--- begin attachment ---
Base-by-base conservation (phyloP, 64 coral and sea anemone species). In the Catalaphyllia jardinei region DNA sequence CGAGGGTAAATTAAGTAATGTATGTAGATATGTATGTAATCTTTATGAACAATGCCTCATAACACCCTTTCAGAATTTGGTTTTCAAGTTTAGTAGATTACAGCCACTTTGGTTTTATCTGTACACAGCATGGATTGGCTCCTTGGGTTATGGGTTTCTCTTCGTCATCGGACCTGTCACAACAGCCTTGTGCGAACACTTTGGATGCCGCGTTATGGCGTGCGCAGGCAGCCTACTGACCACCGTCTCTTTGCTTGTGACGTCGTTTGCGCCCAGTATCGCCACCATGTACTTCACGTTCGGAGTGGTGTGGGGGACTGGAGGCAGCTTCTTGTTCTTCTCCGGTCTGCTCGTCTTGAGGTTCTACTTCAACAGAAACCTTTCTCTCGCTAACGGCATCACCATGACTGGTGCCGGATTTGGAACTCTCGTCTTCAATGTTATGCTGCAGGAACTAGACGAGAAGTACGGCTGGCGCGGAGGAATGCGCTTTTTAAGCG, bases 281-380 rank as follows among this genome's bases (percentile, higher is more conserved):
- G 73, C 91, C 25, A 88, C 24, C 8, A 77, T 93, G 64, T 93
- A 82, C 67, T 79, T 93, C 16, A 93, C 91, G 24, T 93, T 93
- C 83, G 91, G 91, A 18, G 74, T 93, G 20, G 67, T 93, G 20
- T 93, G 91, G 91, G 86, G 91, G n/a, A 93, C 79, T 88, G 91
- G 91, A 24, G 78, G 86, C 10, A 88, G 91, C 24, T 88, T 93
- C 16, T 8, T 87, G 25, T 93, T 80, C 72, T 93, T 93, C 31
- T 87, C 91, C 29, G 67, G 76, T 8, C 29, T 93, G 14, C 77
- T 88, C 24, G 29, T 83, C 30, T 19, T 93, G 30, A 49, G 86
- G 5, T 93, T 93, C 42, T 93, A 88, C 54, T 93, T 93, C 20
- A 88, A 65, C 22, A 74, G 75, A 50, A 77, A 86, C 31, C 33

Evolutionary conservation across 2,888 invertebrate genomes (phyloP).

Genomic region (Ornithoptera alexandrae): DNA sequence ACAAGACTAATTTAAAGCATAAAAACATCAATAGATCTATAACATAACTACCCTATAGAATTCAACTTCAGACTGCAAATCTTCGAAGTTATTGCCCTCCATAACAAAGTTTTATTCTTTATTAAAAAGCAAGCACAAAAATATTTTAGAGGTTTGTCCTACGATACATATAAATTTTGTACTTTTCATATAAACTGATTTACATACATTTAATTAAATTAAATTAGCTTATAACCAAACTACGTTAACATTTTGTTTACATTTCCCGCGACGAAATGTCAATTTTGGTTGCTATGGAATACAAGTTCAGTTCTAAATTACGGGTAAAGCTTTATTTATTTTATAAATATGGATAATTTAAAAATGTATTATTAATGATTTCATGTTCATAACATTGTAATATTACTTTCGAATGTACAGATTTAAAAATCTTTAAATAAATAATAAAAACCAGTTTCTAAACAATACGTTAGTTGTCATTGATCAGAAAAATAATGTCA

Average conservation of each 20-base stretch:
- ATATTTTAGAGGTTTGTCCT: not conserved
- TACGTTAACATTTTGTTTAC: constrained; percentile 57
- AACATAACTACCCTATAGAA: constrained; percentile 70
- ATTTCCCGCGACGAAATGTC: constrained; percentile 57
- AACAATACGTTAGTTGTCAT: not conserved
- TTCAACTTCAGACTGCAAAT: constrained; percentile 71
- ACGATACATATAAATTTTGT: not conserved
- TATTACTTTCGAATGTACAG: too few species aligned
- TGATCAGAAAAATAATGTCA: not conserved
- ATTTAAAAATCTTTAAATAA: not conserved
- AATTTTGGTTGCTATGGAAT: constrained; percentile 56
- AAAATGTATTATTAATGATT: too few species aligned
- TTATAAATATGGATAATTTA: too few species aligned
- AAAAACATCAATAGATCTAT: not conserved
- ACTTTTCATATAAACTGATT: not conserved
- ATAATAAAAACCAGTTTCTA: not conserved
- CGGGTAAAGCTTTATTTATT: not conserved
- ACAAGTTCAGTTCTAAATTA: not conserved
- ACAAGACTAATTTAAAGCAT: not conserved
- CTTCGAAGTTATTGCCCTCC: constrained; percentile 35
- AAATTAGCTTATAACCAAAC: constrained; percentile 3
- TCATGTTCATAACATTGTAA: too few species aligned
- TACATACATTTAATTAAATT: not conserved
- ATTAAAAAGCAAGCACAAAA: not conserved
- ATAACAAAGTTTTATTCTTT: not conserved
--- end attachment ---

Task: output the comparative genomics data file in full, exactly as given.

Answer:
Base-by-base conservation (phyloP, 64 coral and sea anemone species). In the Catalaphyllia jardinei region DNA sequence CGAGGGTAAATTAAGTAATGTATGTAGATATGTATGTAATCTTTATGAACAATGCCTCATAACACCCTTTCAGAATTTGGTTTTCAAGTTTAGTAGATTACAGCCACTTTGGTTTTATCTGTACACAGCATGGATTGGCTCCTTGGGTTATGGGTTTCTCTTCGTCATCGGACCTGTCACAACAGCCTTGTGCGAACACTTTGGATGCCGCGTTATGGCGTGCGCAGGCAGCCTACTGACCACCGTCTCTTTGCTTGTGACGTCGTTTGCGCCCAGTATCGCCACCATGTACTTCACGTTCGGAGTGGTGTGGGGGACTGGAGGCAGCTTCTTGTTCTTCTCCGGTCTGCTCGTCTTGAGGTTCTACTTCAACAGAAACCTTTCTCTCGCTAACGGCATCACCATGACTGGTGCCGGATTTGGAACTCTCGTCTTCAATGTTATGCTGCAGGAACTAGACGAGAAGTACGGCTGGCGCGGAGGAATGCGCTTTTTAAGCG, bases 281-380 rank as follows among this genome's bases (percentile, higher is more conserved):
- G 73, C 91, C 25, A 88, C 24, C 8, A 77, T 93, G 64, T 93
- A 82, C 67, T 79, T 93, C 16, A 93, C 91, G 24, T 93, T 93
- C 83, G 91, G 91, A 18, G 74, T 93, G 20, G 67, T 93, G 20
- T 93, G 91, G 91, G 86, G 91, G n/a, A 93, C 79, T 88, G 91
- G 91, A 24, G 78, G 86, C 10, A 88, G 91, C 24, T 88, T 93
- C 16, T 8, T 87, G 25, T 93, T 80, C 72, T 93, T 93, C 31
- T 87, C 91, C 29, G 67, G 76, T 8, C 29, T 93, G 14, C 77
- T 88, C 24, G 29, T 83, C 30, T 19, T 93, G 30, A 49, G 86
- G 5, T 93, T 93, C 42, T 93, A 88, C 54, T 93, T 93, C 20
- A 88, A 65, C 22, A 74, G 75, A 50, A 77, A 86, C 31, C 33

Evolutionary conservation across 2,888 invertebrate genomes (phyloP).

Genomic region (Ornithoptera alexandrae): DNA sequence ACAAGACTAATTTAAAGCATAAAAACATCAATAGATCTATAACATAACTACCCTATAGAATTCAACTTCAGACTGCAAATCTTCGAAGTTATTGCCCTCCATAACAAAGTTTTATTCTTTATTAAAAAGCAAGCACAAAAATATTTTAGAGGTTTGTCCTACGATACATATAAATTTTGTACTTTTCATATAAACTGATTTACATACATTTAATTAAATTAAATTAGCTTATAACCAAACTACGTTAACATTTTGTTTACATTTCCCGCGACGAAATGTCAATTTTGGTTGCTATGGAATACAAGTTCAGTTCTAAATTACGGGTAAAGCTTTATTTATTTTATAAATATGGATAATTTAAAAATGTATTATTAATGATTTCATGTTCATAACATTGTAATATTACTTTCGAATGTACAGATTTAAAAATCTTTAAATAAATAATAAAAACCAGTTTCTAAACAATACGTTAGTTGTCATTGATCAGAAAAATAATGTCA

Average conservation of each 20-base stretch:
- ATATTTTAGAGGTTTGTCCT: not conserved
- TACGTTAACATTTTGTTTAC: constrained; percentile 57
- AACATAACTACCCTATAGAA: constrained; percentile 70
- ATTTCCCGCGACGAAATGTC: constrained; percentile 57
- AACAATACGTTAGTTGTCAT: not conserved
- TTCAACTTCAGACTGCAAAT: constrained; percentile 71
- ACGATACATATAAATTTTGT: not conserved
- TATTACTTTCGAATGTACAG: too few species aligned
- TGATCAGAAAAATAATGTCA: not conserved
- ATTTAAAAATCTTTAAATAA: not conserved
- AATTTTGGTTGCTATGGAAT: constrained; percentile 56
- AAAATGTATTATTAATGATT: too few species aligned
- TTATAAATATGGATAATTTA: too few species aligned
- AAAAACATCAATAGATCTAT: not conserved
- ACTTTTCATATAAACTGATT: not conserved
- ATAATAAAAACCAGTTTCTA: not conserved
- CGGGTAAAGCTTTATTTATT: not conserved
- ACAAGTTCAGTTCTAAATTA: not conserved
- ACAAGACTAATTTAAAGCAT: not conserved
- CTTCGAAGTTATTGCCCTCC: constrained; percentile 35
- AAATTAGCTTATAACCAAAC: constrained; percentile 3
- TCATGTTCATAACATTGTAA: too few species aligned
- TACATACATTTAATTAAATT: not conserved
- ATTAAAAAGCAAGCACAAAA: not conserved
- ATAACAAAGTTTTATTCTTT: not conserved